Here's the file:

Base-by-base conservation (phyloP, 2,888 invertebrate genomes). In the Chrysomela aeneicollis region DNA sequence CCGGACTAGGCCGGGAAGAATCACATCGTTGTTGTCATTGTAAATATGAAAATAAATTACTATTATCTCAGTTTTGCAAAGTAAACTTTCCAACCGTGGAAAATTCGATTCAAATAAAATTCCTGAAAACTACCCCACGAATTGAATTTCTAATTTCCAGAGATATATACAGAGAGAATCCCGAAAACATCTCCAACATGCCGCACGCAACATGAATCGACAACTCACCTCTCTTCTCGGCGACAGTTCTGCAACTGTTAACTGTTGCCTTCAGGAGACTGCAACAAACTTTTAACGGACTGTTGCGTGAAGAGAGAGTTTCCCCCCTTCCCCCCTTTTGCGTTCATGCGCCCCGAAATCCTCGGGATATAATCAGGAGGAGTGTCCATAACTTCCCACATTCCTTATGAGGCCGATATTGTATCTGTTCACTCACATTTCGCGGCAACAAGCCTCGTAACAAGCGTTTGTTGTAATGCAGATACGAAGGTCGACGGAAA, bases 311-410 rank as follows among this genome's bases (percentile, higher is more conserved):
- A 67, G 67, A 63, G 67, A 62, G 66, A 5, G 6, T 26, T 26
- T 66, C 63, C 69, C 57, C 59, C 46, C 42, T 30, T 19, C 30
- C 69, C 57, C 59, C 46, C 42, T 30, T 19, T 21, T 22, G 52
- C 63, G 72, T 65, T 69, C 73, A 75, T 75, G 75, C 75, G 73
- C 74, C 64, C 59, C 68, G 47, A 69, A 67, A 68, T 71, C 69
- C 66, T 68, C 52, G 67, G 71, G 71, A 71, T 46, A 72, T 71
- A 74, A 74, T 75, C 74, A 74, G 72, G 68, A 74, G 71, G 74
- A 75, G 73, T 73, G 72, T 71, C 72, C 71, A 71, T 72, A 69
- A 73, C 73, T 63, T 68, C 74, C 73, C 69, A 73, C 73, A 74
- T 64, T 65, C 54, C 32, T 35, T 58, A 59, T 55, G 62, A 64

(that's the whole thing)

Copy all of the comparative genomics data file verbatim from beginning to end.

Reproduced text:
Base-by-base conservation (phyloP, 2,888 invertebrate genomes). In the Chrysomela aeneicollis region DNA sequence CCGGACTAGGCCGGGAAGAATCACATCGTTGTTGTCATTGTAAATATGAAAATAAATTACTATTATCTCAGTTTTGCAAAGTAAACTTTCCAACCGTGGAAAATTCGATTCAAATAAAATTCCTGAAAACTACCCCACGAATTGAATTTCTAATTTCCAGAGATATATACAGAGAGAATCCCGAAAACATCTCCAACATGCCGCACGCAACATGAATCGACAACTCACCTCTCTTCTCGGCGACAGTTCTGCAACTGTTAACTGTTGCCTTCAGGAGACTGCAACAAACTTTTAACGGACTGTTGCGTGAAGAGAGAGTTTCCCCCCTTCCCCCCTTTTGCGTTCATGCGCCCCGAAATCCTCGGGATATAATCAGGAGGAGTGTCCATAACTTCCCACATTCCTTATGAGGCCGATATTGTATCTGTTCACTCACATTTCGCGGCAACAAGCCTCGTAACAAGCGTTTGTTGTAATGCAGATACGAAGGTCGACGGAAA, bases 311-410 rank as follows among this genome's bases (percentile, higher is more conserved):
- A 67, G 67, A 63, G 67, A 62, G 66, A 5, G 6, T 26, T 26
- T 66, C 63, C 69, C 57, C 59, C 46, C 42, T 30, T 19, C 30
- C 69, C 57, C 59, C 46, C 42, T 30, T 19, T 21, T 22, G 52
- C 63, G 72, T 65, T 69, C 73, A 75, T 75, G 75, C 75, G 73
- C 74, C 64, C 59, C 68, G 47, A 69, A 67, A 68, T 71, C 69
- C 66, T 68, C 52, G 67, G 71, G 71, A 71, T 46, A 72, T 71
- A 74, A 74, T 75, C 74, A 74, G 72, G 68, A 74, G 71, G 74
- A 75, G 73, T 73, G 72, T 71, C 72, C 71, A 71, T 72, A 69
- A 73, C 73, T 63, T 68, C 74, C 73, C 69, A 73, C 73, A 74
- T 64, T 65, C 54, C 32, T 35, T 58, A 59, T 55, G 62, A 64